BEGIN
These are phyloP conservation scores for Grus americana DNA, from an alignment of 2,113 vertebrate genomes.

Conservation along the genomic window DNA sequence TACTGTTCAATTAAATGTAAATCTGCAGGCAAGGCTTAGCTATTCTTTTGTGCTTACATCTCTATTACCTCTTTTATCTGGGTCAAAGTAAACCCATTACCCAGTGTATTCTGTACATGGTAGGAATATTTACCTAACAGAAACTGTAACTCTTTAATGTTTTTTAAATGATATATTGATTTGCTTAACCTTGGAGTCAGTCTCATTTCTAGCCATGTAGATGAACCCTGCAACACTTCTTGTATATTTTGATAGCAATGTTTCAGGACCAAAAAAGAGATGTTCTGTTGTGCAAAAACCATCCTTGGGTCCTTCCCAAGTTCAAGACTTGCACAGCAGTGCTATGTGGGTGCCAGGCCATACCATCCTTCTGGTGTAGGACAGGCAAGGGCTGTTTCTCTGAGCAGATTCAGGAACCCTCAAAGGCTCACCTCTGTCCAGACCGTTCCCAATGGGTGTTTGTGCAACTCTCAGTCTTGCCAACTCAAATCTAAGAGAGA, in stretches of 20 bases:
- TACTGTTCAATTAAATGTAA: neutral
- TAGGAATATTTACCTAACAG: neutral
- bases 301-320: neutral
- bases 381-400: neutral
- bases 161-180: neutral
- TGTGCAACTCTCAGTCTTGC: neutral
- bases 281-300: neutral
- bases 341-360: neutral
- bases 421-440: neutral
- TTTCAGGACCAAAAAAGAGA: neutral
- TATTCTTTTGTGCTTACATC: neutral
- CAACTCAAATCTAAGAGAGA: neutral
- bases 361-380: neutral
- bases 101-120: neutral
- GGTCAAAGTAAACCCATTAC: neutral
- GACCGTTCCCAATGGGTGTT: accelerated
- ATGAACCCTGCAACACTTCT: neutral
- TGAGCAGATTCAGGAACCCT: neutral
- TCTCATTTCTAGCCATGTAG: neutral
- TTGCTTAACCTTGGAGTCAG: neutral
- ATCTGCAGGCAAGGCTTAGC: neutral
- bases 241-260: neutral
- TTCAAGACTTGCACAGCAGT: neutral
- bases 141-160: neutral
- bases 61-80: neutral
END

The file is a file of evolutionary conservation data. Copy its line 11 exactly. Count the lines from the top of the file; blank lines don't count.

- bases 421-440: neutral